Video: Wrangler vs Defender vs 4Runner vs Bronco – Here’s are the Pros & Cons of Each!

Image: TFLoffroad

Wrangler vs. Defender vs. 4Runner vs. Bronco? In this podcast, we cover them all.

It’s the Wrangler vs. Defender vs. 4Runner vs. Bronco – and we’re going over the details to see which one is the right fit for you. 2021 is going to be a great year for serious off-road enthusiasts. Major updates, all-new vehicles and old-school 4x4s are going to battle it out for your dollar. Each one brings something unique to the table, and each one is remarkably capable off-road.

If you look at the Wrangler vs. Defender vs. 4Runner vs. Bronco, you’ll find that no two are alike, especially in terms of variety. Some, like the Toyota 4Runner, keep things simple with one powertrain setup. Others, like the Jeep Wrangler, will be giving you up to three gas engine choices, one diesel, and a PHEV (plug-in hybrid) option.

Here’s how they compare:

Image: Toyota

2021 Toyota 4Runner

Still running with an ancient, 270 horsepower 4.0-liter V6, it makes 278 lbs-feet of torque. The only transmission option is a five-speed automatic. With the right package, you can get a locking rear differential.

Image: TFLoffroad

2021 Land Rover Defender

This is a brand-new model. Sure, it resembles the original Defender, but it’s completely different in every way. Two wheelbases are offered. The Defender 90 is a three-door and the 110 is a five-door. The base model has a 2.0-liter turbo-4 that makes 296 HP and 295 lb-ft of torque. The turbocharged six-cylinder comes with a 48=volt mild hybrid system. It makes 395 HP and 406 lb-ft of torque. Both powertrains are hooked up to an eight-speed automatic transmission. You can get a locking rear and center differential and third-row seats are optional on the 110 models.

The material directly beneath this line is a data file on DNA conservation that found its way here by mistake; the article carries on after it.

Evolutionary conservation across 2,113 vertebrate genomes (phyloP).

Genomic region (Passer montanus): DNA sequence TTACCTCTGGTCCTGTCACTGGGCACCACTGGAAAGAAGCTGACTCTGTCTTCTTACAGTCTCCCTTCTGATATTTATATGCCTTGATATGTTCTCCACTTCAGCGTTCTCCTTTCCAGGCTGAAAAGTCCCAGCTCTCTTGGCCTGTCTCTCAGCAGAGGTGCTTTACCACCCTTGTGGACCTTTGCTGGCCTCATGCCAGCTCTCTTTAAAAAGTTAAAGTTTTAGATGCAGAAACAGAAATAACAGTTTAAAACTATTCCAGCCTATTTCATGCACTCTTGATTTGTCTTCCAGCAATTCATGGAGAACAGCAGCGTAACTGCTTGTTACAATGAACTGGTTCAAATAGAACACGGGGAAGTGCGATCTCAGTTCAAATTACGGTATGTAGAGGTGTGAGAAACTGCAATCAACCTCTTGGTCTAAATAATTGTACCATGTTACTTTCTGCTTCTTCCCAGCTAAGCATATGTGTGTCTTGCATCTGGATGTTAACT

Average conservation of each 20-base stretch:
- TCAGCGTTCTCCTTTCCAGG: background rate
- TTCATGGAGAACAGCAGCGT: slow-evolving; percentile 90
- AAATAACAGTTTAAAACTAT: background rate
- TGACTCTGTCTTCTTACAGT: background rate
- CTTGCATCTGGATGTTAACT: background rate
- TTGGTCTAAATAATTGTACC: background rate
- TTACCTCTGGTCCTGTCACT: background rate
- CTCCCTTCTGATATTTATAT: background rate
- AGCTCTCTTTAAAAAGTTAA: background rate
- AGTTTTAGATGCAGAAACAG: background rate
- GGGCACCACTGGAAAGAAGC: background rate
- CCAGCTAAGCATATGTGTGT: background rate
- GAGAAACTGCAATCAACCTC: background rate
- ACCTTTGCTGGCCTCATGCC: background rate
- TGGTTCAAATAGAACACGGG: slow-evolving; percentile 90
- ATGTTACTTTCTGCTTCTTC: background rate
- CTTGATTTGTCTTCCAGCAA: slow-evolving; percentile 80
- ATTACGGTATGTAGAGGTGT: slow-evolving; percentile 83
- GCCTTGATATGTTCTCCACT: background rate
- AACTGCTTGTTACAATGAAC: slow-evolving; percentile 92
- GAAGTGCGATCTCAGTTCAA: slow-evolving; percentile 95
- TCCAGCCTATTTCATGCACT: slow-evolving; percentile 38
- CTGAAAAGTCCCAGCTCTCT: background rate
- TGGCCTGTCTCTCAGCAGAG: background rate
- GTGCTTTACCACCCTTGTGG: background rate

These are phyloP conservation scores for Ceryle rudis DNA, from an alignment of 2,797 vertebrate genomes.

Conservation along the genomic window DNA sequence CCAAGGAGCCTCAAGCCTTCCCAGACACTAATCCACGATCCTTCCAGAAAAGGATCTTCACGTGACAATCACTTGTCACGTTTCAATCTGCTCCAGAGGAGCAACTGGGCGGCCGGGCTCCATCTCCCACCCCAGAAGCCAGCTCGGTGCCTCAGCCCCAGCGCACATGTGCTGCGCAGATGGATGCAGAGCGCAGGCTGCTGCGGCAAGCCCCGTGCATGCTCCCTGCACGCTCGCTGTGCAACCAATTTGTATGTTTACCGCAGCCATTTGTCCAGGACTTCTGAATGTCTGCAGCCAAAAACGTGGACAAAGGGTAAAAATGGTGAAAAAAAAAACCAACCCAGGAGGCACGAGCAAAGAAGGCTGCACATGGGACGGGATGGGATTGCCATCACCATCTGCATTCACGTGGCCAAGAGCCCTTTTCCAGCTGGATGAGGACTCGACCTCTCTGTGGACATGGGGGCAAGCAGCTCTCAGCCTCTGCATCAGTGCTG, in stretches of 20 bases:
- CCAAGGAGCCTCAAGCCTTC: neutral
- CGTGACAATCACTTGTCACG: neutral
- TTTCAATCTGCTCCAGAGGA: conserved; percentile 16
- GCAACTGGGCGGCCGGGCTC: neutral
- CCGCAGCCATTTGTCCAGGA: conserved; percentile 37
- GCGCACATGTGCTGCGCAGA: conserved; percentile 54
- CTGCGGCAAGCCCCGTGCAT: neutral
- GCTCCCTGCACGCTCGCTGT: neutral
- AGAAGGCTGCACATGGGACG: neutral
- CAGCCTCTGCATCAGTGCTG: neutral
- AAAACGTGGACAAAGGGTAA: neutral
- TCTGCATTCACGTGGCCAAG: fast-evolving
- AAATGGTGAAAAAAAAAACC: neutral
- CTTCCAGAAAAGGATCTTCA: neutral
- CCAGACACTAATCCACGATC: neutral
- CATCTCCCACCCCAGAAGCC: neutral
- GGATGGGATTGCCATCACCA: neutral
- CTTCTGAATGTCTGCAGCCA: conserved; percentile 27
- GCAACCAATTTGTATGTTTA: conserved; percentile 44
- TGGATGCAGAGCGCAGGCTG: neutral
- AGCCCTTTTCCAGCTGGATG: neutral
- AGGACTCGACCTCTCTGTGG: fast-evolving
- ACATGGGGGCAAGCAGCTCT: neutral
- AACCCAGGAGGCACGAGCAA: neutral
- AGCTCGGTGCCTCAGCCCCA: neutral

Image: Ford

2021 Ford Bronco

Two engine and transmission choices – sort of. The base model comes with a turbocharged 270 HP 2.3-liter, four-cylinder engine that makes 310 lb-ft of torque. A seven-speed manual transmission is standard on the three-door. You can get the 2.3-liter with a 10-speed automatic transmission on the five-door. The twin-turbocharged 2.7-liter V6 makes 310 HP and 410 lb-ft of torque. The V6 is only available with a 10-speed automatic transmission. Front and rear locking differentials are also available.

2021 Jeep® Wrangler Rubicon 392

2021 Jeep Wrangler –

Even though the Wrangler is one of the elder statesmen on this list, it has a new bag of tricks. The base engine is a V6. The turbo four-cylinder makes 270 HP and 295 lb-ft of torque, but you can only get it with the eight-speed automatic. A 470 HP 6.4-liter V8 that makes 470 lb-ft of torque is slated to debut next year. You can also get a 260 HP diesel that makes 442 pound-feet of torque. The diesel comes with an eight-speed automatic. Recently, Jeep announced a 375 HP, 470 lb-ft of torque plug-in hybrid (PHEV) version. That model is only available in the five-door with the eight-speed automatic transmission.

There are a ton of choices out there. Tommy and Roman are on hand to help you navigate all of these choices and more!

Easily amused by anything with four wheels, Nathan Adlen reviews vehicles from the cheapest to the most prestigious. Wrecking yards, dealer lots, garages, racetracks, professional automotive testing and automotive journalism - Nathan has experienced a wide range of the automotive spectrum. Brought up in the California car culture and educated in theater, childhood education, film, journalism and history, Nathan now lives with his family in Denver, CO. His words, good humor and video are enjoyed worldwide.